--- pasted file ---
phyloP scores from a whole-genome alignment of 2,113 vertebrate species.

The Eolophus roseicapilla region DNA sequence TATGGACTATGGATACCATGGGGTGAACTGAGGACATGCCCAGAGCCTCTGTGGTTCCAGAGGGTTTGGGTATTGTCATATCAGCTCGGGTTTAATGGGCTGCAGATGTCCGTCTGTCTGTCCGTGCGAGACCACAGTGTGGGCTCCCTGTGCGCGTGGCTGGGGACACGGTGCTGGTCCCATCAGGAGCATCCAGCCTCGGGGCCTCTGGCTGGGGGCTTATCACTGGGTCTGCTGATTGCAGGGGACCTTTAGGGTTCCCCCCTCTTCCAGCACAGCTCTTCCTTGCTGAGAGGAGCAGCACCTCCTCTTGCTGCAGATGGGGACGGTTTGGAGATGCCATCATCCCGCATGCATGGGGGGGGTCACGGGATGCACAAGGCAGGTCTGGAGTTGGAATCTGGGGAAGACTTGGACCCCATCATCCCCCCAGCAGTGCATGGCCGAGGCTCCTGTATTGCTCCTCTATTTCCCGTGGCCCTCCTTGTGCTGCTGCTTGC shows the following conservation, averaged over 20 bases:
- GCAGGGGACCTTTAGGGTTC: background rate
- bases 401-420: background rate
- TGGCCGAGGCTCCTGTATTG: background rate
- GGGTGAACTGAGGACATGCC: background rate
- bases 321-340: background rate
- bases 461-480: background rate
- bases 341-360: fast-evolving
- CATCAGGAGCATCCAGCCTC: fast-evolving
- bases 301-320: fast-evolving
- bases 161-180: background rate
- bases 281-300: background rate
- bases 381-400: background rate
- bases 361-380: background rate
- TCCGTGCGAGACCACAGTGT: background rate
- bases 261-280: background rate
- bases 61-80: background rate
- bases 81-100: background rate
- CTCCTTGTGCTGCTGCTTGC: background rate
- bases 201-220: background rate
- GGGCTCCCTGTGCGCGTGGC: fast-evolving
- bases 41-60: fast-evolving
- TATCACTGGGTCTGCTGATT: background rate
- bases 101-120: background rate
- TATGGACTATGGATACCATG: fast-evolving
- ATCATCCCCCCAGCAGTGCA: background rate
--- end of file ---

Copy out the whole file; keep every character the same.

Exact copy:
phyloP scores from a whole-genome alignment of 2,113 vertebrate species.

The Eolophus roseicapilla region DNA sequence TATGGACTATGGATACCATGGGGTGAACTGAGGACATGCCCAGAGCCTCTGTGGTTCCAGAGGGTTTGGGTATTGTCATATCAGCTCGGGTTTAATGGGCTGCAGATGTCCGTCTGTCTGTCCGTGCGAGACCACAGTGTGGGCTCCCTGTGCGCGTGGCTGGGGACACGGTGCTGGTCCCATCAGGAGCATCCAGCCTCGGGGCCTCTGGCTGGGGGCTTATCACTGGGTCTGCTGATTGCAGGGGACCTTTAGGGTTCCCCCCTCTTCCAGCACAGCTCTTCCTTGCTGAGAGGAGCAGCACCTCCTCTTGCTGCAGATGGGGACGGTTTGGAGATGCCATCATCCCGCATGCATGGGGGGGGTCACGGGATGCACAAGGCAGGTCTGGAGTTGGAATCTGGGGAAGACTTGGACCCCATCATCCCCCCAGCAGTGCATGGCCGAGGCTCCTGTATTGCTCCTCTATTTCCCGTGGCCCTCCTTGTGCTGCTGCTTGC shows the following conservation, averaged over 20 bases:
- GCAGGGGACCTTTAGGGTTC: background rate
- bases 401-420: background rate
- TGGCCGAGGCTCCTGTATTG: background rate
- GGGTGAACTGAGGACATGCC: background rate
- bases 321-340: background rate
- bases 461-480: background rate
- bases 341-360: fast-evolving
- CATCAGGAGCATCCAGCCTC: fast-evolving
- bases 301-320: fast-evolving
- bases 161-180: background rate
- bases 281-300: background rate
- bases 381-400: background rate
- bases 361-380: background rate
- TCCGTGCGAGACCACAGTGT: background rate
- bases 261-280: background rate
- bases 61-80: background rate
- bases 81-100: background rate
- CTCCTTGTGCTGCTGCTTGC: background rate
- bases 201-220: background rate
- GGGCTCCCTGTGCGCGTGGC: fast-evolving
- bases 41-60: fast-evolving
- TATCACTGGGTCTGCTGATT: background rate
- bases 101-120: background rate
- TATGGACTATGGATACCATG: fast-evolving
- ATCATCCCCCCAGCAGTGCA: background rate